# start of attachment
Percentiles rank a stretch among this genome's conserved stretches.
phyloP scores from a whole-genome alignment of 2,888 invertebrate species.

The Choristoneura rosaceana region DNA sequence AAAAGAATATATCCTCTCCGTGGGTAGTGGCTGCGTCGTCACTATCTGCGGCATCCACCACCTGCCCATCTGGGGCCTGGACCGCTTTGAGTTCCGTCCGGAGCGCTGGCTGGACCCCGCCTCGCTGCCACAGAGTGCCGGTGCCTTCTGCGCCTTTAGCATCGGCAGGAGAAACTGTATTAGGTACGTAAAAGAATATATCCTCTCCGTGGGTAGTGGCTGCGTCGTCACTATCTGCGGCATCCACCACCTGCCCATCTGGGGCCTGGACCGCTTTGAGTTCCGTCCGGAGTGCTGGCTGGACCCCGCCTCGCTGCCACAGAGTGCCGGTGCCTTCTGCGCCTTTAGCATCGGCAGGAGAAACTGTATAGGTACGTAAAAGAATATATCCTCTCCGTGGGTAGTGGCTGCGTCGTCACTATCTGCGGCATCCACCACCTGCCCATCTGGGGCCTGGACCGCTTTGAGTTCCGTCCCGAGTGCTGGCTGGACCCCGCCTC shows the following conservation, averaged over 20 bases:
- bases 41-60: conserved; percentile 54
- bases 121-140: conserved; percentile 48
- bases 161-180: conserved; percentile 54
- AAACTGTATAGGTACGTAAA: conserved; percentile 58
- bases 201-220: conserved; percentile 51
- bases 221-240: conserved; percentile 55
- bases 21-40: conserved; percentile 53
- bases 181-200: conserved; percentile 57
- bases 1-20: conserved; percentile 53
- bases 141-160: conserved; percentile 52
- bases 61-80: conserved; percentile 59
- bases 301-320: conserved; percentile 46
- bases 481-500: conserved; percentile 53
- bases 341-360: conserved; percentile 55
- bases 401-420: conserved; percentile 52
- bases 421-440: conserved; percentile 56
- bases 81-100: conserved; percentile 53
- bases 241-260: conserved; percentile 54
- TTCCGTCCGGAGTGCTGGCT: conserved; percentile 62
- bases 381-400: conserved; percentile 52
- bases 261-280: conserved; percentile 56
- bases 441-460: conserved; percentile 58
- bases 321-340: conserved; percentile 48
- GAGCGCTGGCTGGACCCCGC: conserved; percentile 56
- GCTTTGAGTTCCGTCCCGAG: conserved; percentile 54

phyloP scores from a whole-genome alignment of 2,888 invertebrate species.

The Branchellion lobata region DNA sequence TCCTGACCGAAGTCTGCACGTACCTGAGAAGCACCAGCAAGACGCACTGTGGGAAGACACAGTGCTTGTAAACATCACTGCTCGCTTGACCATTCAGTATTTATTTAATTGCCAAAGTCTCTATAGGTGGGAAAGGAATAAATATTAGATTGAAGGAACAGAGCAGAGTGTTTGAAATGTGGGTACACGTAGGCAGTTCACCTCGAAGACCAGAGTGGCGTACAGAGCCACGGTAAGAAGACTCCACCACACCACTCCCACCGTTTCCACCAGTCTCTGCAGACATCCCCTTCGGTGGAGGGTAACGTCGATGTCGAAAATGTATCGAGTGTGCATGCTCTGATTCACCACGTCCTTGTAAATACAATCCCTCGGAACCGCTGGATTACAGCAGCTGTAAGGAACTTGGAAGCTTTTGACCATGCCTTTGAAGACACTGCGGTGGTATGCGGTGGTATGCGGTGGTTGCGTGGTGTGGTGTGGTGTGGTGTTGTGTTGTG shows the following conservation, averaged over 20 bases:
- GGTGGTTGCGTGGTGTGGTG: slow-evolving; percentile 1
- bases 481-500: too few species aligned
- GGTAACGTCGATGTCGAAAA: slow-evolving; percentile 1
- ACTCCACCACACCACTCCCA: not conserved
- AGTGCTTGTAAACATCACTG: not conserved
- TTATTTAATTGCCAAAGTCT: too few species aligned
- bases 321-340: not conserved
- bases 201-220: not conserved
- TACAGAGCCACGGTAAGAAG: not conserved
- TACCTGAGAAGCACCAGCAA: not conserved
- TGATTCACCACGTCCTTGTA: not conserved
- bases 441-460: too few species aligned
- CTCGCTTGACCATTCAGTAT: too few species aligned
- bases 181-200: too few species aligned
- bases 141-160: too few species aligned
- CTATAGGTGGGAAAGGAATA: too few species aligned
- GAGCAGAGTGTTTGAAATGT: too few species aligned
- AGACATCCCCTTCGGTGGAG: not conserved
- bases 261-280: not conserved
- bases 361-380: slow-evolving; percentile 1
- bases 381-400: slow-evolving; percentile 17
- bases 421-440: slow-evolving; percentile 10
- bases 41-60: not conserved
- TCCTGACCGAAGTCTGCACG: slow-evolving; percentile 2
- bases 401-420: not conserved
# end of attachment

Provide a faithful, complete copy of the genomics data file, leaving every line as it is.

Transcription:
Percentiles rank a stretch among this genome's conserved stretches.
phyloP scores from a whole-genome alignment of 2,888 invertebrate species.

The Choristoneura rosaceana region DNA sequence AAAAGAATATATCCTCTCCGTGGGTAGTGGCTGCGTCGTCACTATCTGCGGCATCCACCACCTGCCCATCTGGGGCCTGGACCGCTTTGAGTTCCGTCCGGAGCGCTGGCTGGACCCCGCCTCGCTGCCACAGAGTGCCGGTGCCTTCTGCGCCTTTAGCATCGGCAGGAGAAACTGTATTAGGTACGTAAAAGAATATATCCTCTCCGTGGGTAGTGGCTGCGTCGTCACTATCTGCGGCATCCACCACCTGCCCATCTGGGGCCTGGACCGCTTTGAGTTCCGTCCGGAGTGCTGGCTGGACCCCGCCTCGCTGCCACAGAGTGCCGGTGCCTTCTGCGCCTTTAGCATCGGCAGGAGAAACTGTATAGGTACGTAAAAGAATATATCCTCTCCGTGGGTAGTGGCTGCGTCGTCACTATCTGCGGCATCCACCACCTGCCCATCTGGGGCCTGGACCGCTTTGAGTTCCGTCCCGAGTGCTGGCTGGACCCCGCCTC shows the following conservation, averaged over 20 bases:
- bases 41-60: conserved; percentile 54
- bases 121-140: conserved; percentile 48
- bases 161-180: conserved; percentile 54
- AAACTGTATAGGTACGTAAA: conserved; percentile 58
- bases 201-220: conserved; percentile 51
- bases 221-240: conserved; percentile 55
- bases 21-40: conserved; percentile 53
- bases 181-200: conserved; percentile 57
- bases 1-20: conserved; percentile 53
- bases 141-160: conserved; percentile 52
- bases 61-80: conserved; percentile 59
- bases 301-320: conserved; percentile 46
- bases 481-500: conserved; percentile 53
- bases 341-360: conserved; percentile 55
- bases 401-420: conserved; percentile 52
- bases 421-440: conserved; percentile 56
- bases 81-100: conserved; percentile 53
- bases 241-260: conserved; percentile 54
- TTCCGTCCGGAGTGCTGGCT: conserved; percentile 62
- bases 381-400: conserved; percentile 52
- bases 261-280: conserved; percentile 56
- bases 441-460: conserved; percentile 58
- bases 321-340: conserved; percentile 48
- GAGCGCTGGCTGGACCCCGC: conserved; percentile 56
- GCTTTGAGTTCCGTCCCGAG: conserved; percentile 54

phyloP scores from a whole-genome alignment of 2,888 invertebrate species.

The Branchellion lobata region DNA sequence TCCTGACCGAAGTCTGCACGTACCTGAGAAGCACCAGCAAGACGCACTGTGGGAAGACACAGTGCTTGTAAACATCACTGCTCGCTTGACCATTCAGTATTTATTTAATTGCCAAAGTCTCTATAGGTGGGAAAGGAATAAATATTAGATTGAAGGAACAGAGCAGAGTGTTTGAAATGTGGGTACACGTAGGCAGTTCACCTCGAAGACCAGAGTGGCGTACAGAGCCACGGTAAGAAGACTCCACCACACCACTCCCACCGTTTCCACCAGTCTCTGCAGACATCCCCTTCGGTGGAGGGTAACGTCGATGTCGAAAATGTATCGAGTGTGCATGCTCTGATTCACCACGTCCTTGTAAATACAATCCCTCGGAACCGCTGGATTACAGCAGCTGTAAGGAACTTGGAAGCTTTTGACCATGCCTTTGAAGACACTGCGGTGGTATGCGGTGGTATGCGGTGGTTGCGTGGTGTGGTGTGGTGTGGTGTTGTGTTGTG shows the following conservation, averaged over 20 bases:
- GGTGGTTGCGTGGTGTGGTG: slow-evolving; percentile 1
- bases 481-500: too few species aligned
- GGTAACGTCGATGTCGAAAA: slow-evolving; percentile 1
- ACTCCACCACACCACTCCCA: not conserved
- AGTGCTTGTAAACATCACTG: not conserved
- TTATTTAATTGCCAAAGTCT: too few species aligned
- bases 321-340: not conserved
- bases 201-220: not conserved
- TACAGAGCCACGGTAAGAAG: not conserved
- TACCTGAGAAGCACCAGCAA: not conserved
- TGATTCACCACGTCCTTGTA: not conserved
- bases 441-460: too few species aligned
- CTCGCTTGACCATTCAGTAT: too few species aligned
- bases 181-200: too few species aligned
- bases 141-160: too few species aligned
- CTATAGGTGGGAAAGGAATA: too few species aligned
- GAGCAGAGTGTTTGAAATGT: too few species aligned
- AGACATCCCCTTCGGTGGAG: not conserved
- bases 261-280: not conserved
- bases 361-380: slow-evolving; percentile 1
- bases 381-400: slow-evolving; percentile 17
- bases 421-440: slow-evolving; percentile 10
- bases 41-60: not conserved
- TCCTGACCGAAGTCTGCACG: slow-evolving; percentile 2
- bases 401-420: not conserved